However, for me, this sparring match was all about innovation and Arya's matching and defeating Brienne symbolizes the power of the nimble and agile startup against a much bigger opponent... like an entrenched global multi-national corporation with a billion dollar brand and advertising budget. It's also a lesson about the power of resilience, to fight indefatigably against impossible odds to achieve your goals. Also, never go for the breast plate... aim for the neck.

HBO publicity still
Source: HBO publicity still

Anyway, the "spine" of this television series can be found in the heroic journeys of the orphaned Stark children, their travails and lessons, and their coming of age in a time of war. Arya has become the perfect assassin and master of the art of war, Sansa learned hard lessons from Littlefinger and Cersei, Bran has transformed completely into his mentor, the Three-Eyed Raven. And Jon Stark – who it turns out isn’t a Stark at all, but a Targaryen with a claim on the Iron Throne – has literally resurrected to ascend from the Bastard of Winterfell to his position as the King of the North.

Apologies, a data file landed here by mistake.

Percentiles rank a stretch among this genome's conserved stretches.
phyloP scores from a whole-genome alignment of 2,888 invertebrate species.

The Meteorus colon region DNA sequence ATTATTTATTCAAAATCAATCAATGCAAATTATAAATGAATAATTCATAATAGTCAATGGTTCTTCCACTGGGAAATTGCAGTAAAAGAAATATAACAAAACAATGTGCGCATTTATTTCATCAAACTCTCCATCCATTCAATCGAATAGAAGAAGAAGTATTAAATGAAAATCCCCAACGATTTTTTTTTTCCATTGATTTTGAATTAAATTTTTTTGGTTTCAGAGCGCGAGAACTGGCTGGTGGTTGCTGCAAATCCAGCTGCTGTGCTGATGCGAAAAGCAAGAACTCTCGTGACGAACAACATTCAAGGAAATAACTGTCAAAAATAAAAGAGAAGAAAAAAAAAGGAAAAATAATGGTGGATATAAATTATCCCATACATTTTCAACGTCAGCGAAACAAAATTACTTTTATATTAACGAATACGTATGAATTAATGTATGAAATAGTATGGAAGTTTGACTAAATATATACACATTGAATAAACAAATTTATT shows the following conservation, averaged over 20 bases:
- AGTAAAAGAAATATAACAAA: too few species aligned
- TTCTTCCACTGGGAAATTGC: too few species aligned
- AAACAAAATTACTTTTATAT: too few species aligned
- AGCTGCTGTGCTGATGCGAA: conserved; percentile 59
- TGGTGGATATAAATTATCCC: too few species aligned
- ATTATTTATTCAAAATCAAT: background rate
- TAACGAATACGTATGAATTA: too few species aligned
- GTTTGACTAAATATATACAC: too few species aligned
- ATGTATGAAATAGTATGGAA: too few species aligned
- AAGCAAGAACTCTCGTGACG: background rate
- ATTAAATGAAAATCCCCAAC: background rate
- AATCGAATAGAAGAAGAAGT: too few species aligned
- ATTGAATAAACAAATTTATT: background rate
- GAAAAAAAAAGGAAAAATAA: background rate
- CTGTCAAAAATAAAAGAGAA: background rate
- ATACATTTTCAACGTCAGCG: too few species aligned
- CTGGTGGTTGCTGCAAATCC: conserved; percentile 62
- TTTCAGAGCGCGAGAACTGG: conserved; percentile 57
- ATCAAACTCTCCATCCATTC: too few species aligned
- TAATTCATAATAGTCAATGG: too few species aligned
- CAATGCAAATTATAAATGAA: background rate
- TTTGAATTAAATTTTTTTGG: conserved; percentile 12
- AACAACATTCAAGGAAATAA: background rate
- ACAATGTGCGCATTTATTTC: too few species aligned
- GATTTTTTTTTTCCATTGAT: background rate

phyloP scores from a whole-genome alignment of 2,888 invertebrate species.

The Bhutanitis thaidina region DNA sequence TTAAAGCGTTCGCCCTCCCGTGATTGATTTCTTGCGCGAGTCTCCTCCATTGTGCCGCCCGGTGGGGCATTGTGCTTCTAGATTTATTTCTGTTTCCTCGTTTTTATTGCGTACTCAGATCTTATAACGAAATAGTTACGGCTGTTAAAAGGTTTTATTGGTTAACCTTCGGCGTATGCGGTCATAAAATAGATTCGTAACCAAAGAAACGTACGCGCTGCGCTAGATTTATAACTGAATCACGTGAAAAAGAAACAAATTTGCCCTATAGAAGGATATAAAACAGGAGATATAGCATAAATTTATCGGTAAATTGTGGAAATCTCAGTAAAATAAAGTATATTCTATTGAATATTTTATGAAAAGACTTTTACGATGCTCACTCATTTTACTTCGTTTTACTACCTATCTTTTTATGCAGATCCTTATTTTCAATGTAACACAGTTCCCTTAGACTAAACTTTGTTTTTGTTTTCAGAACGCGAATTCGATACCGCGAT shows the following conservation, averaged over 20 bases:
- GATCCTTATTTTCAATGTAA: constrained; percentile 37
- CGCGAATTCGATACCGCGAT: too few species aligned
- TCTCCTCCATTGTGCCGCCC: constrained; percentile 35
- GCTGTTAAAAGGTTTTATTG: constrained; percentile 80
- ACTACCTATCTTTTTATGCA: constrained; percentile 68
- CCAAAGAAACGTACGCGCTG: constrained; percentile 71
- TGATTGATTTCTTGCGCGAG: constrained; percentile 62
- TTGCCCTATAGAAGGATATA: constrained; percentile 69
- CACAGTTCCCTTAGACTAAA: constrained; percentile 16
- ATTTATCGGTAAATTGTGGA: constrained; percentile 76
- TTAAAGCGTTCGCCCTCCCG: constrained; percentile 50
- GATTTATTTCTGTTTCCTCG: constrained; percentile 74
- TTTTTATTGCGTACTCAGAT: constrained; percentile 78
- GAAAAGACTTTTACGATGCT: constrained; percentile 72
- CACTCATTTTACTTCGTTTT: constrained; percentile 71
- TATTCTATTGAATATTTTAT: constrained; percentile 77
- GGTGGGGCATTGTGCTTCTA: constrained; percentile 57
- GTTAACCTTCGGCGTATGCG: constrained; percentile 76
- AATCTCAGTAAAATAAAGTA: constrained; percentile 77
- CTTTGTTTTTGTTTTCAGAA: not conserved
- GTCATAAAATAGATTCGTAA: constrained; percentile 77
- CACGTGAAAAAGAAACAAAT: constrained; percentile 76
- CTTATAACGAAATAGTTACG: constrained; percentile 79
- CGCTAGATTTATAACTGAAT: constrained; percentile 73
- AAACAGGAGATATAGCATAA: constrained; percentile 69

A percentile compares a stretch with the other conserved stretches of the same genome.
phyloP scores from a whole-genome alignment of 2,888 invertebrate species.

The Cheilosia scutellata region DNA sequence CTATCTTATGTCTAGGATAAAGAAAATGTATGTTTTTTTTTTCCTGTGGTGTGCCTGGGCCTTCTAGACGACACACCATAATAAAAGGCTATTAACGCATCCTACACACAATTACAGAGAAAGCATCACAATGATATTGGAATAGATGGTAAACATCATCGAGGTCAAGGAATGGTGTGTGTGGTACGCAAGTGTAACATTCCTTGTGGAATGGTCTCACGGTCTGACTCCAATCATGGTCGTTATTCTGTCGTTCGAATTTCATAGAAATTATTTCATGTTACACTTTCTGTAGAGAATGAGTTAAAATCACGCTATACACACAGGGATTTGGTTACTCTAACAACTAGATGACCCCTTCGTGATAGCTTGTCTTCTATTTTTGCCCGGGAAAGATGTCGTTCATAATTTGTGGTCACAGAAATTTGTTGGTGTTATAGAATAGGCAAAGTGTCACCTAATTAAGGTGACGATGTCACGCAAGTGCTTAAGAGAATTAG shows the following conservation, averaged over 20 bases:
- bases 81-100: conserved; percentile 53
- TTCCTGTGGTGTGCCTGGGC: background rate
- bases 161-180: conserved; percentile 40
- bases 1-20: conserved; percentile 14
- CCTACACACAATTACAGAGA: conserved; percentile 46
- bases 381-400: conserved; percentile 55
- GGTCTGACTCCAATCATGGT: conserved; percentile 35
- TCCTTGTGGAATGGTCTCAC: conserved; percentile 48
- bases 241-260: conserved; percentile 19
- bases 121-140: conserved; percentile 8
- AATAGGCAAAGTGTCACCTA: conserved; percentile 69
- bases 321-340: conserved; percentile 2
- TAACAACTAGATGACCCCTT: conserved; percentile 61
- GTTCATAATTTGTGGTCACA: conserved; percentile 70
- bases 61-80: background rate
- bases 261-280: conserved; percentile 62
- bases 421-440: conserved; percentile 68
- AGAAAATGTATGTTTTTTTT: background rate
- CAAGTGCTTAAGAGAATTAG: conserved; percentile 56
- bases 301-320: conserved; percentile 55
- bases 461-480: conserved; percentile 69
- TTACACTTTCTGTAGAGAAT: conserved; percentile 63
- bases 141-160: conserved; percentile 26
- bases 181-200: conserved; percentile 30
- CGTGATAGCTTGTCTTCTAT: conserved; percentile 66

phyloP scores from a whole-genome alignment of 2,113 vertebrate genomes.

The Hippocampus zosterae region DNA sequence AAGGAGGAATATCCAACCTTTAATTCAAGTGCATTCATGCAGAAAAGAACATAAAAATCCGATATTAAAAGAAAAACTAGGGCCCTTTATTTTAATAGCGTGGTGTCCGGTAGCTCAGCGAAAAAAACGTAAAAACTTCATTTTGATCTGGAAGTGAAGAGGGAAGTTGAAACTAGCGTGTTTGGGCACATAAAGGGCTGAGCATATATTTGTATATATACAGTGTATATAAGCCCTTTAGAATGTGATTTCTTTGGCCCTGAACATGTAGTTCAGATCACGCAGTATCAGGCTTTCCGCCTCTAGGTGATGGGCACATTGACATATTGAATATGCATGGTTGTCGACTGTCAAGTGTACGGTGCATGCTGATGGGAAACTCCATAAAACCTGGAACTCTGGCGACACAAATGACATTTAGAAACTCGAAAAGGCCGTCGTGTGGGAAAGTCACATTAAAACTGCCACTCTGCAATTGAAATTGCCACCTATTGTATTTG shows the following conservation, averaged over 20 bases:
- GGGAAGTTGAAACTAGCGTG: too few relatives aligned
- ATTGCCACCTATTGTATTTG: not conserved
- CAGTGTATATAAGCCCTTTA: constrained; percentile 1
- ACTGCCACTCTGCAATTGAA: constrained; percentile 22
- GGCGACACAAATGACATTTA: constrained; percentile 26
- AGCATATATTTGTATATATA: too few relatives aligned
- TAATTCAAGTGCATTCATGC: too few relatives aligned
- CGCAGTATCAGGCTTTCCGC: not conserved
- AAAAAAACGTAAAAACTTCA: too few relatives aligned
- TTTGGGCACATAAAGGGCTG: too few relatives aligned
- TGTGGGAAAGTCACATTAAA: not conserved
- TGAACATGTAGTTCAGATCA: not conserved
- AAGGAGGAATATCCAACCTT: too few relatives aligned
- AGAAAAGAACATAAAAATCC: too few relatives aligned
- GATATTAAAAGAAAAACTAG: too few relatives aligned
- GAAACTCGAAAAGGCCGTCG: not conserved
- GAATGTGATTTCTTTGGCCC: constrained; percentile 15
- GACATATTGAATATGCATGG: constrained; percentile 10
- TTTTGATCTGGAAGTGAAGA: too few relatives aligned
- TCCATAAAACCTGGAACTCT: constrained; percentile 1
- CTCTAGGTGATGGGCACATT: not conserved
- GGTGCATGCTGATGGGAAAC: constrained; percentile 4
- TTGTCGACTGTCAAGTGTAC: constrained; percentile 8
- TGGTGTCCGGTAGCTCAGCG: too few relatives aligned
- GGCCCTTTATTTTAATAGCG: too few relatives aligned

These four characters represent the four paths to entrepreneurial success. Arya is skills based, and knows how to implement the vision. Bran is vision based, and sees the farthest but is unable to implement, trapped in a wheelchair. Sansa is politically based, and is now able to best Littlefinger, who was the master of political machinations. And Jon Snow is a bit like Steve Jobs, who resurrected after John Sculley stabbed him in the back.